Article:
The pathomorphological changes in brain of patient Zh. deceased because of Lyssavirus infection. A – a sparse perivascular found round some lumen; B, C – lymphohistiocytic infiltrate significant vascular disruption of the microvasculature with the fibrinoid necrosis of vascular wall and the presence of fibrin in the vascular lumen; D – erythrostasis; E – hyaline thrombi and a small amount of mononuclear cells in many vascular lumen; F – neuronophagic nodules like "rabies nodules" in the subcortical brain. Gemotoxiline-eozine; X 200.

3.3. The laboratory diagnostics

The brain samples taken postmortem were used to prepare 10% suspension for the infection of two-day-old noninbred white mice. All mice have fall ill on the seventh day; and during the reisolation the symptoms appeared on the sixth day (physical inactivity and respiratory impairment followed by death) (Fig. 2). With the first passage the incubation period shortened to 5 – 6 days.

Figure 2.

The clinical picture of infection for 6-7 days in mice infected with a 10% suspension of the brain of dead patient Zh.

The two-day-old white mice challenged intracelebrally showed high susceptibility to the isolated virus. Its titer content in the brain of the dead patient was 3.7 lg LD50, and on the first passage it has reached 6.0 lg LD50. At the same time, the susceptibility of the three-four-week-old white mice was much lower; in the first passage the virus titre has hardly reached 2.5 lgLD50. The virus antigen showed an evident hemagglutinating activity; in the brain of the dead patient it was 32 a.u., and in the brain on the suckling mice it was 64-128 a.u. The isolated virus strain was named Ozernoe, and the conclusion about the virus etiology of disease was made.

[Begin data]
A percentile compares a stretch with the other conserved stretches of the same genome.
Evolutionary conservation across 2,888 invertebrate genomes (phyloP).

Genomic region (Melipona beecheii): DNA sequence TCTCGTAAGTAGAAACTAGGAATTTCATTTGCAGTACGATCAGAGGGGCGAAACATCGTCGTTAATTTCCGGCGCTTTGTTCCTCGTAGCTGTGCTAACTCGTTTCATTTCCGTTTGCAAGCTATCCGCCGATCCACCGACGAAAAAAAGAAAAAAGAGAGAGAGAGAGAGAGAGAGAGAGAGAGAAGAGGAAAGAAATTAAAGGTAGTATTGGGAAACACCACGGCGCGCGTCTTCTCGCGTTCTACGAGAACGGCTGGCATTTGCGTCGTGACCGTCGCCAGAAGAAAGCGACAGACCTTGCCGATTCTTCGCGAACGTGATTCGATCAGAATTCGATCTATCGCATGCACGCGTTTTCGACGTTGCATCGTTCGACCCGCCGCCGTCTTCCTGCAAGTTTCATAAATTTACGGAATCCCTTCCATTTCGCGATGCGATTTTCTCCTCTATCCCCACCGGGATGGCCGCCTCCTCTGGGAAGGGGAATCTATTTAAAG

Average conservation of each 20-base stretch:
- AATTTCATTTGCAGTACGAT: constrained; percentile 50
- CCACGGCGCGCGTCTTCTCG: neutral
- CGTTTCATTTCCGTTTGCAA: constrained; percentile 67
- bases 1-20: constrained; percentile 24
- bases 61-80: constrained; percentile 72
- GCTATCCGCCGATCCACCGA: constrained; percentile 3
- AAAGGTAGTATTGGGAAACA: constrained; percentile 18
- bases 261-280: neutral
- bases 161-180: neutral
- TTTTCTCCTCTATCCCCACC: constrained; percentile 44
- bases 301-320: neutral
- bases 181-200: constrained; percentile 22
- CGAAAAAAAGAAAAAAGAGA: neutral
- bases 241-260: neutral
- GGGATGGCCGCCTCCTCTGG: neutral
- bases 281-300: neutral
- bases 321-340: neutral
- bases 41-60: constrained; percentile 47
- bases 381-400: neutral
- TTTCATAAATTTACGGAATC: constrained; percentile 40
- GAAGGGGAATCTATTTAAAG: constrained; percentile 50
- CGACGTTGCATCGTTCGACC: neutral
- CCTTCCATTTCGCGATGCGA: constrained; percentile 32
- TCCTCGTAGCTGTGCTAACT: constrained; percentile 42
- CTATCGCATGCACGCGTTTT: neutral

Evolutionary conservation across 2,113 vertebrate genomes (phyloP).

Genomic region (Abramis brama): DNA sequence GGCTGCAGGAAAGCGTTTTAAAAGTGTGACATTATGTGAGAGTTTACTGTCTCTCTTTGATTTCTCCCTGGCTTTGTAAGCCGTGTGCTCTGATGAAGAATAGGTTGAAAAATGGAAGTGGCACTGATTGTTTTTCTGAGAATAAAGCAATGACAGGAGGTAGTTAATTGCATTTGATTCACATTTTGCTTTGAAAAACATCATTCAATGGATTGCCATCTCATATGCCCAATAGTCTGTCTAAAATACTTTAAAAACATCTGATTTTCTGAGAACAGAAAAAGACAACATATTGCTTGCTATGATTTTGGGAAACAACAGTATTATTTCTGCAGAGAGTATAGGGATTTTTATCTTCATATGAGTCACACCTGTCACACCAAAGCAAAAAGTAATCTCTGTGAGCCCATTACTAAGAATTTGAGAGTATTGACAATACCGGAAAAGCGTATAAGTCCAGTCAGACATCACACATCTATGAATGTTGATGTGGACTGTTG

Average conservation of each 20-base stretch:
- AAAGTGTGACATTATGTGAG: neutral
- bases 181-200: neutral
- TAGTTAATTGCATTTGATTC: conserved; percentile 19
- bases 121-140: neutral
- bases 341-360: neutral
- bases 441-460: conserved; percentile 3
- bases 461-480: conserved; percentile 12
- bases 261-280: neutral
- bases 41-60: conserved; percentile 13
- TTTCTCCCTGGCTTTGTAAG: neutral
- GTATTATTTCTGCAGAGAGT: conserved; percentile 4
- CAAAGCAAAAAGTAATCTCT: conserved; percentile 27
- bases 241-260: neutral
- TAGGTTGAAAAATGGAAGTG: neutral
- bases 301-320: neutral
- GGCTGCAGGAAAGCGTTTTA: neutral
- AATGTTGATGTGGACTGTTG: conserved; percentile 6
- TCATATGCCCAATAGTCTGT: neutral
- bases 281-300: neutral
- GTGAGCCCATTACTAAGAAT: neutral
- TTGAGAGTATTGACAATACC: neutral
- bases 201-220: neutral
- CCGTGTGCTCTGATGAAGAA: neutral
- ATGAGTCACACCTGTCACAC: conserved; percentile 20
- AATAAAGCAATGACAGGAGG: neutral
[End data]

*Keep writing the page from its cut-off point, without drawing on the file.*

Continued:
On the fourth day after the onset of disease the patient blood was tested by ELISA for antibodies against tick-borne encephalitis virus (TBEV) and borrelia because the anamnesis had the fact of tick bite in the endemic part of Primorskiy region. The IgM class antibodies against both pathogens were not found, but IgG antibodies against TBEV were revealed with titer 1:800 that was estimated as antibodies after earlier anti-TBEV vaccination. The hemagglutinating antigen was obtained from the brains of infected mice and used in hemagglutination-inhibition reaction test (HIRT); in this test the homologous antibodies were revealed in patient blood sera with titer 1:20. But belonging of this antigen to the particular virus wasn’t known, so PEK cells cultures were infected with Ozernoe strain and then the slides with antigen were prepared for virus identification by indirect immunnofluorescence test (IIFT). To get the evidence of homologous antigen specifity in IIFT the blood sera of patient Zh. was used. Both in HIRT and in IIFT the titer were low (the titer 1:40 by specific fluorescence in IIFT). Moreover, the blood serum of person triple-immunized against rabies virus was used for antigen detection in IIFT. Using the slides with Ozernoe strain antigen the antibodies with titer 1:160 were found in this blood serum that could indicate the close antigen relationship between studied strain and vaccine strain of rabies virus. Based on the obtained data we considered that this fatal case could be prevented with timely course of vaccine prophylaxis against rabies virus.